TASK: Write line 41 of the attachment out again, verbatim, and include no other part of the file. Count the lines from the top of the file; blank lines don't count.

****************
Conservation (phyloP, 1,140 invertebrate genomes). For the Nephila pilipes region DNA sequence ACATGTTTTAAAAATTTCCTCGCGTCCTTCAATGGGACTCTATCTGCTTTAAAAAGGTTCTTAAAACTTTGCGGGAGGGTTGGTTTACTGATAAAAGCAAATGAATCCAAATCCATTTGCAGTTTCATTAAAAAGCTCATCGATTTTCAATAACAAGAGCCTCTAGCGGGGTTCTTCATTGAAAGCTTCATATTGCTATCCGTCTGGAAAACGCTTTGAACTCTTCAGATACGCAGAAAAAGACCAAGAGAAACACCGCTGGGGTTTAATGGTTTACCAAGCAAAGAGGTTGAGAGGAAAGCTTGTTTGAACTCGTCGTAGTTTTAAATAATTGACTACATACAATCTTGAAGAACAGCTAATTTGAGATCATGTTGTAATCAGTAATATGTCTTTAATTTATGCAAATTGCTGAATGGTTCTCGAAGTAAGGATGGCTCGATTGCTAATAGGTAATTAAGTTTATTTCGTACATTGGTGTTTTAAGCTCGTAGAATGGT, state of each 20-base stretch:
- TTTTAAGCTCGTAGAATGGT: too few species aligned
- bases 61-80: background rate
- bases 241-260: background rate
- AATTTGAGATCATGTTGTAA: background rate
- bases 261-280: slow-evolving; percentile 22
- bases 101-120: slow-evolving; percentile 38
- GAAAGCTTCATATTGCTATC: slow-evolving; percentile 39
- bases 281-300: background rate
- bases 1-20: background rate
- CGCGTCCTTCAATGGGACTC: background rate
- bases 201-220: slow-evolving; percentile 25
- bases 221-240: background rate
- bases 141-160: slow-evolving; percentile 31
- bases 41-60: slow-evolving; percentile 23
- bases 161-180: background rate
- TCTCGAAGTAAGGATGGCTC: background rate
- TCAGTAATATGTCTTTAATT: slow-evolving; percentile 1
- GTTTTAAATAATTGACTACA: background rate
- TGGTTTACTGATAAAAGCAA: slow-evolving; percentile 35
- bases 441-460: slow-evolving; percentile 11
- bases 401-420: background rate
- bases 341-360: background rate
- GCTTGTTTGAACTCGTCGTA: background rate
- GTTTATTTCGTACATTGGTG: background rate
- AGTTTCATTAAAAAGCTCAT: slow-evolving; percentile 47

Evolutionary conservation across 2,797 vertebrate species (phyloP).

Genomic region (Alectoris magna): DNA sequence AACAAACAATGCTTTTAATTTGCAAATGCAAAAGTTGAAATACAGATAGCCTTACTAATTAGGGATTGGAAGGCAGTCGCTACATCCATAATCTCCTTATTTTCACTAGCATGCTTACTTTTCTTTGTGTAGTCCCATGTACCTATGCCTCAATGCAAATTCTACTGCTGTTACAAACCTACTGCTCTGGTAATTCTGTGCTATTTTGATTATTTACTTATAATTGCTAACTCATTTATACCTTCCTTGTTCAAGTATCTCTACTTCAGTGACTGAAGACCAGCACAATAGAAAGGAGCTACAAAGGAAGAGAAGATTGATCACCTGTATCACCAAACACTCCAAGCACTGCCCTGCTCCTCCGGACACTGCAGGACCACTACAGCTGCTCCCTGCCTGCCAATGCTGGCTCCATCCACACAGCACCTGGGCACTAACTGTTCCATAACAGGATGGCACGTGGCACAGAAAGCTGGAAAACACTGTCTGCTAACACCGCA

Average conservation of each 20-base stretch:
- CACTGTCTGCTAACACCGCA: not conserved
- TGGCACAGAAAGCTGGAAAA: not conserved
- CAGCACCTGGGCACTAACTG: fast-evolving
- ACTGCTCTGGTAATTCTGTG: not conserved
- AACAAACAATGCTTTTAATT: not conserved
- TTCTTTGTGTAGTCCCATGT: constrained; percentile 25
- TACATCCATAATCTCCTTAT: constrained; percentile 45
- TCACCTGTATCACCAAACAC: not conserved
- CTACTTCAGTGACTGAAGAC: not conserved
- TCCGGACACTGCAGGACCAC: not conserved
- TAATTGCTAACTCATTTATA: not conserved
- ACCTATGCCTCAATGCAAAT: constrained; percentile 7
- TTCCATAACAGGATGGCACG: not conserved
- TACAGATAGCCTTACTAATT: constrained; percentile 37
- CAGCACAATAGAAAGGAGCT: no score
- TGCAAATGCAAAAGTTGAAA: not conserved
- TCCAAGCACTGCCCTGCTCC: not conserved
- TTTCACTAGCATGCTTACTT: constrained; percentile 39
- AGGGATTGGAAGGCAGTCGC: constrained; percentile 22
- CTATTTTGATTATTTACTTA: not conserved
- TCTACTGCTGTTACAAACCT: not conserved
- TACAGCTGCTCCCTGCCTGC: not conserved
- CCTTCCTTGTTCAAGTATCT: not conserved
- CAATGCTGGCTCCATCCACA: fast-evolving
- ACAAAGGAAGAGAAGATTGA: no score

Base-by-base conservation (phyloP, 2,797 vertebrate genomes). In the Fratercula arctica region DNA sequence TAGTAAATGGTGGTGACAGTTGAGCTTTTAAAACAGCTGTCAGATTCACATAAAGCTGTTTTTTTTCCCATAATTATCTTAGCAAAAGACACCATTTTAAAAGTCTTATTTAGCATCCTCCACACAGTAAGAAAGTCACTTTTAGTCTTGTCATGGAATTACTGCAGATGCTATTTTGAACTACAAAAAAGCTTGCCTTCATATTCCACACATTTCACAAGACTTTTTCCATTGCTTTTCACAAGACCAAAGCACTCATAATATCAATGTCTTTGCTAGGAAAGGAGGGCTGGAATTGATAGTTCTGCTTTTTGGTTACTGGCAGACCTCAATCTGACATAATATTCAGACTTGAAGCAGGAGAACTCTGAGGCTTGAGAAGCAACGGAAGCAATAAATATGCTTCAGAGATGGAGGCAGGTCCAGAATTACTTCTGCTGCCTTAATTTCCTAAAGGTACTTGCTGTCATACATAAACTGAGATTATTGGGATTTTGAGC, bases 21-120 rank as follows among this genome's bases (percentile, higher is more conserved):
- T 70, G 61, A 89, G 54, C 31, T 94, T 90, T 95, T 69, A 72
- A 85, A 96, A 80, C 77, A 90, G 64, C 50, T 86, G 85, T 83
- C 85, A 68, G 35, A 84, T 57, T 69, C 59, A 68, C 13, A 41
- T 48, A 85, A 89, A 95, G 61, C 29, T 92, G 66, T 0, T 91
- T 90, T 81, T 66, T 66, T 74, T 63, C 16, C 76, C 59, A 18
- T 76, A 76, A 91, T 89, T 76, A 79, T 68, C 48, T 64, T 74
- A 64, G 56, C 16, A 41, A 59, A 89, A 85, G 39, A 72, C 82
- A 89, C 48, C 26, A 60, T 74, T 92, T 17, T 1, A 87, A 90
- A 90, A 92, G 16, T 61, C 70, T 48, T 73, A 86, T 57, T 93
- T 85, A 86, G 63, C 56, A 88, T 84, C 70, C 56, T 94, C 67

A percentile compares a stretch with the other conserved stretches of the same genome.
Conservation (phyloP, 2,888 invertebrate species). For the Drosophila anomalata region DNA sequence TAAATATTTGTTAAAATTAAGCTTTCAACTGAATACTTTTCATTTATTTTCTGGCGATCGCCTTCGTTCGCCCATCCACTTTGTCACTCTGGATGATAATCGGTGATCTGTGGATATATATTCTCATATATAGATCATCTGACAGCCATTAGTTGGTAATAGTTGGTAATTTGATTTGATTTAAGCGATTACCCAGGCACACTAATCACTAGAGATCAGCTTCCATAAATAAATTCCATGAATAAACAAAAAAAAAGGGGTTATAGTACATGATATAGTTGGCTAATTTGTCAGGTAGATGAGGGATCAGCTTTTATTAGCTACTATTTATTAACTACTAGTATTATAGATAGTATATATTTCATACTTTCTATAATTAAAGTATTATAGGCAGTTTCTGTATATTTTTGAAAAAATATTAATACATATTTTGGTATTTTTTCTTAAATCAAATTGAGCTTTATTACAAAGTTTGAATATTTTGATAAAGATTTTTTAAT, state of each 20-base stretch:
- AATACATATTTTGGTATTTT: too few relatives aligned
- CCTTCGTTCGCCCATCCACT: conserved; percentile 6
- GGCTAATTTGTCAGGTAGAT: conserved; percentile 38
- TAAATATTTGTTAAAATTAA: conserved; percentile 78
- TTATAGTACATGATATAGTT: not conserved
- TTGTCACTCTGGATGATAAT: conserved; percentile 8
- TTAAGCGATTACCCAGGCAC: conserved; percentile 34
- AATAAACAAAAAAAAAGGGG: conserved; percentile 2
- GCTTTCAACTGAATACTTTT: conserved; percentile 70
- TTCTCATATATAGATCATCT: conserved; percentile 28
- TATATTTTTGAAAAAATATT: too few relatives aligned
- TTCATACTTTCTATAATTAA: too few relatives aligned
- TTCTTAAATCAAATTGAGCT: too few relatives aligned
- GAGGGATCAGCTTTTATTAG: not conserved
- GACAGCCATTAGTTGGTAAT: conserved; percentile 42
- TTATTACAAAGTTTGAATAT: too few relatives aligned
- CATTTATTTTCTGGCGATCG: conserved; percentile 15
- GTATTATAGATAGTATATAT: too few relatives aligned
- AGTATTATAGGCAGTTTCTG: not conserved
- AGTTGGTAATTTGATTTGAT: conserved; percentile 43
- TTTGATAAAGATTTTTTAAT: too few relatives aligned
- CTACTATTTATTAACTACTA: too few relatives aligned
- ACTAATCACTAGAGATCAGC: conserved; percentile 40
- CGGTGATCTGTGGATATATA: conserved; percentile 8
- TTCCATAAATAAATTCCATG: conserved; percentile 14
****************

- ACCTATGCCTCAATGCAAAT: constrained; percentile 7